Elderberries regained popularity in 2020 during the heat of the COVID-19 pandemic when everyone was eager to boost their immune systems.
However, you may have heard about elderberries first from your grandparents. These delicate fruits were the first line of cold and flu defense used as home remedies many years ago.
The York Elderberry is a relatively new variety, though, and with its ability to produce high amounts of fruit, it’s quickly become a fan favorite.
Keep reading to learn why farmers and wine producers prefer the York Elderberry over other varieties.
Looking to buy a York Elderberry shrub? Check availability.
History of the York Elderberry
The Elderberry plant has been used in herbal medicine for thousands of years. However, the York Elderberry was developed as part of an experiment by the New York Agriculture Experiment Station in 1964.
It is a cross between the Adams No. 2 and the Ezyoff, both large crop producers. Farmers love the York Elderberry because of its ability to produce mass quantities of scrumptious fruit.
Characteristics of the York Elderberry
The York Elderberry possesses a sweet-tart flavor. Cooking them brings out their sweetness, and they may be too earthy to eat raw for most.
The York Elderberry first blooms white flowers in the spring that will turn to soft, purple berries. It’s the largest of any elderberry and is more compact than most varieties.
Eating the York Elderberry
Because of its ability to produce large quantities, the York Elderberry is often enjoyed in wines, jams, syrups, and pies.
The flowers are also edible. They can be eaten raw or brewed into aromatic tea.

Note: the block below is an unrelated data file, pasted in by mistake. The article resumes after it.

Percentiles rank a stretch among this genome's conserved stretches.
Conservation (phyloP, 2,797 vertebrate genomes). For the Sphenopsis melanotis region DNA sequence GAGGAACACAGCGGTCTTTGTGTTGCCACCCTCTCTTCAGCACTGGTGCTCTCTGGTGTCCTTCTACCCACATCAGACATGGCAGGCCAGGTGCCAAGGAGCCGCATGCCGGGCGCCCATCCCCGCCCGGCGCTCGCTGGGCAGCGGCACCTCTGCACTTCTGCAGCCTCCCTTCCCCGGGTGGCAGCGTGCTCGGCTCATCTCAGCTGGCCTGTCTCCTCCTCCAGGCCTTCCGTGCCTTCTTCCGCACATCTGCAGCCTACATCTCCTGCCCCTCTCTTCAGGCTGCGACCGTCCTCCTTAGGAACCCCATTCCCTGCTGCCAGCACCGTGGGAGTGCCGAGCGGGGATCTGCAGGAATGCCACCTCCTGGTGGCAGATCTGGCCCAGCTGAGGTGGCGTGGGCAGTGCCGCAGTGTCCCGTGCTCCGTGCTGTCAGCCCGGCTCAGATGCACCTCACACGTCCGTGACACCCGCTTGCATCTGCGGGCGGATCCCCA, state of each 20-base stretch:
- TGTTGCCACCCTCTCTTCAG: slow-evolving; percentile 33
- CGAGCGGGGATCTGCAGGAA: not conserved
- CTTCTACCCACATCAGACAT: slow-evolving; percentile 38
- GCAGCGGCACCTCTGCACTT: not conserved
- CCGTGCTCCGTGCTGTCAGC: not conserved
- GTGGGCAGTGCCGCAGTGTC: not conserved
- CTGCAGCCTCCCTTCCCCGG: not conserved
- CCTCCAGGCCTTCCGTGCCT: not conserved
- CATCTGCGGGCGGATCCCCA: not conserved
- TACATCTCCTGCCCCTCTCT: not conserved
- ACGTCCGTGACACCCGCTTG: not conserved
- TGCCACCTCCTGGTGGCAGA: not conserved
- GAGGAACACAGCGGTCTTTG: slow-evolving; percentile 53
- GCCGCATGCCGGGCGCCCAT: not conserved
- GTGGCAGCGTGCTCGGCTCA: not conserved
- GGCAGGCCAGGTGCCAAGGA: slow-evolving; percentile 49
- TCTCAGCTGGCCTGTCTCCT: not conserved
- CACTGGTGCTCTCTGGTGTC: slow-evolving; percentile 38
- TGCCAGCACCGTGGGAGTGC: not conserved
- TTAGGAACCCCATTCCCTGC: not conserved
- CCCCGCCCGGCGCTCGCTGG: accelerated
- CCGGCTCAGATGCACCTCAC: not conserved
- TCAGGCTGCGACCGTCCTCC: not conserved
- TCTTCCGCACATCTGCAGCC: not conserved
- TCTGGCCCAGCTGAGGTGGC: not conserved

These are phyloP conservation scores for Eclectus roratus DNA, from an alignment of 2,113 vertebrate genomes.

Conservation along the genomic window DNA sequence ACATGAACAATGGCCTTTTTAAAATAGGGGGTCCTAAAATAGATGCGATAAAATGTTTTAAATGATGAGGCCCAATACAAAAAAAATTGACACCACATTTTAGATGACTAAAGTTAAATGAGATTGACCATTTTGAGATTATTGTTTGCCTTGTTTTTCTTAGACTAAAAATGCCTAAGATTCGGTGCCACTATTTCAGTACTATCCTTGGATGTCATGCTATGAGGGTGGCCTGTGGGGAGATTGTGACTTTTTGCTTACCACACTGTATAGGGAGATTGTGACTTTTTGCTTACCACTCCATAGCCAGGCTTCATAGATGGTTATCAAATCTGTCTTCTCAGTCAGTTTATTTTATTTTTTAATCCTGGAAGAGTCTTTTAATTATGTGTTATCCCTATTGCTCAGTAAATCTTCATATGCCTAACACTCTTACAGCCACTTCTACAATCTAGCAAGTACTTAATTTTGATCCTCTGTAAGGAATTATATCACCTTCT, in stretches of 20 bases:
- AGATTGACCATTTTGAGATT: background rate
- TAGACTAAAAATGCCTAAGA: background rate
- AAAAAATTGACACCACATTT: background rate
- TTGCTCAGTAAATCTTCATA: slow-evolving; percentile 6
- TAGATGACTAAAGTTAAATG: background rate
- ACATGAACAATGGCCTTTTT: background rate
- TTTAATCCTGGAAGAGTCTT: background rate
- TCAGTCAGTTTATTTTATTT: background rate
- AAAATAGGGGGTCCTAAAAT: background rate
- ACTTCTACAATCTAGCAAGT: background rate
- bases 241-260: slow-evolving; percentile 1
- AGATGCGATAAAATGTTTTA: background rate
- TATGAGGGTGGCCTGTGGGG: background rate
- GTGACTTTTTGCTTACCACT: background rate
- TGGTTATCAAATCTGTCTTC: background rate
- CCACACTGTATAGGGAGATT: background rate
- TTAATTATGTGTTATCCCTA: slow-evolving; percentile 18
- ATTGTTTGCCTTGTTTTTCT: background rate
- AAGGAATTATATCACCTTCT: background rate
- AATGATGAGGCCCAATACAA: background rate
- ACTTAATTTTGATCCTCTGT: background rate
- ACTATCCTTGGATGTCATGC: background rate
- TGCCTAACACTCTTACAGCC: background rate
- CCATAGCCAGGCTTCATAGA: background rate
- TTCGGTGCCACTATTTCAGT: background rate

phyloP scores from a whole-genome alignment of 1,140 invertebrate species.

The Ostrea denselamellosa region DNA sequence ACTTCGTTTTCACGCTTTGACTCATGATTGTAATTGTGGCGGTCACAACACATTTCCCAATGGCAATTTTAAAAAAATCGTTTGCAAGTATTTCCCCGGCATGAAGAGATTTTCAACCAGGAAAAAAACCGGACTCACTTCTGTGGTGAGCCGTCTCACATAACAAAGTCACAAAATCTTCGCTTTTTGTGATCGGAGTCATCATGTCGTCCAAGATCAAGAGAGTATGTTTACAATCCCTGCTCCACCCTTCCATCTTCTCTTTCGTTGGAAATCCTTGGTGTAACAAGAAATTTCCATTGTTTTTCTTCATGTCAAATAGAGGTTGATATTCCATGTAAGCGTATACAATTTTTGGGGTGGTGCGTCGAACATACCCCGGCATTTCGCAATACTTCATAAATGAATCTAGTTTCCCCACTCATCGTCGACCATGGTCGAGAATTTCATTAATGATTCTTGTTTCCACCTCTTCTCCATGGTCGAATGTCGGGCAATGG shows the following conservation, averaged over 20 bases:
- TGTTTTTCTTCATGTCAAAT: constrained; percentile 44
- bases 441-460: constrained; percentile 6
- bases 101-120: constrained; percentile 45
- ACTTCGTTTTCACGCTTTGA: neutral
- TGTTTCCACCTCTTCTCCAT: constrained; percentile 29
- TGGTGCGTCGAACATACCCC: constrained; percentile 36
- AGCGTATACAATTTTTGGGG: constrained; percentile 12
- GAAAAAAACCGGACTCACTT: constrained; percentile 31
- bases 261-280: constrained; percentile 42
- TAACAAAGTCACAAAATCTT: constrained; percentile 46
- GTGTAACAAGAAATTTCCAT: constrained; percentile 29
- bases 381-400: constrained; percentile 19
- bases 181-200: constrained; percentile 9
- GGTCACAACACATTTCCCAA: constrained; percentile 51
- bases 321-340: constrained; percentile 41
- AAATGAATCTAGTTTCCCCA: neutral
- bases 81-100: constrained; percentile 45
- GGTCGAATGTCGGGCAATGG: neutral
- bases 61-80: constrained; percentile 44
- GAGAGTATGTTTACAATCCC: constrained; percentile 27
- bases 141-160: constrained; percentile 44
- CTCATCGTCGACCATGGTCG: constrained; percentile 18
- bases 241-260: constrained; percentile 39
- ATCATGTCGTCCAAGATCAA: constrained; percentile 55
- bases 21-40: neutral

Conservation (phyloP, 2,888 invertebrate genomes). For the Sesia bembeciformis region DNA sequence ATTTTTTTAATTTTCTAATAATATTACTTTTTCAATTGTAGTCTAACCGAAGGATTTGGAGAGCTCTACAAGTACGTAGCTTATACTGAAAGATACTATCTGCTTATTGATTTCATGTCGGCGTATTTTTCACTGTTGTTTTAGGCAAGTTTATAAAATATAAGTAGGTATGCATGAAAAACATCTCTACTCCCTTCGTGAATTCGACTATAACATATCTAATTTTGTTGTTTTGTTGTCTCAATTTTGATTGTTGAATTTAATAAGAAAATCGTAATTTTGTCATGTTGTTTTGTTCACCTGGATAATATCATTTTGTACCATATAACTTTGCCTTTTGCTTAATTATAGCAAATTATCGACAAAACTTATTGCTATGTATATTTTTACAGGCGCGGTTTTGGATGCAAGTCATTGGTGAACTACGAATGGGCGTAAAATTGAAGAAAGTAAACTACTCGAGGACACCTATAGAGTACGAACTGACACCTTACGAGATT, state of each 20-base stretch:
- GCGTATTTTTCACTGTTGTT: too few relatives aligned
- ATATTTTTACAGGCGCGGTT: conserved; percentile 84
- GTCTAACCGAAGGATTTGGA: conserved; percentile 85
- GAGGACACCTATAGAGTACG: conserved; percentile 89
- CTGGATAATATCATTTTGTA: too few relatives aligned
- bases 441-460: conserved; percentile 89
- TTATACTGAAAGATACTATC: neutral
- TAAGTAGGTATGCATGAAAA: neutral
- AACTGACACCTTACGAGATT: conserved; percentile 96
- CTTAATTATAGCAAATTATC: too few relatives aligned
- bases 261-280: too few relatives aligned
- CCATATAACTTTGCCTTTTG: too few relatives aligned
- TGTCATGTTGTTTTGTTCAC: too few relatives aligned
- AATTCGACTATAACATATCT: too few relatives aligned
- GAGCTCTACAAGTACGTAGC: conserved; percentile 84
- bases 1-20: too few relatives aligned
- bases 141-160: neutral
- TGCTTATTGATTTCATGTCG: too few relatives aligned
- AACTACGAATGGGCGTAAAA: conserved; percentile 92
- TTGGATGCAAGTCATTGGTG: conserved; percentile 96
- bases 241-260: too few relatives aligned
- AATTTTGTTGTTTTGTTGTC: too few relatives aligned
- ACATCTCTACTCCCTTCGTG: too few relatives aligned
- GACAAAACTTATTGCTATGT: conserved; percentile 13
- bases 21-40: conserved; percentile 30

You can use any variety of elderberry for these recipes, including the York:
If you want to try elderflower tea, you must leave some flowers on the tree for fruit blossoms later in the season. If you pick them all, you won’t have any berries to pick.
Elderflower tea will feel amazing on your throat if you’re suffering from a sore throat caused by a cold, flu, or allergies. It has a clean taste that will give you relief fast. It’s high in Vitamin C and easy to make!
Just make sure to drink it right after you brew it because it does not preserve well.
First, gather a few bunches of fresh white flowers. Trim off their stems. The stems are not edible and can be toxic.
Bring your water to a boil, then place your flowers in a teapot or a mason jar. Pour boiling water over the flowers, then steep for 10-15 minutes.
Elderberries have received a lot of attention recently for their health benefits. They’re high in vitamins A, B6, and C, which help our eyes, brains, and immune systems stay healthy. They also contain iron and potassium for hemoglobin production and fluid level balance in the body.
You can enjoy the antioxidant properties of these fruits by taking elderberry supplements or consuming safely prepared elderberry foods.
Elderberries have been made into syrups for centuries to relieve cold and flu symptoms. They provide sinus pressure relief caused by infections or allergies.
They also help with fluid retention and constipation relief. Elderberries also aid in lowering blood sugar levels.
How to Grow the York Elderberry at Home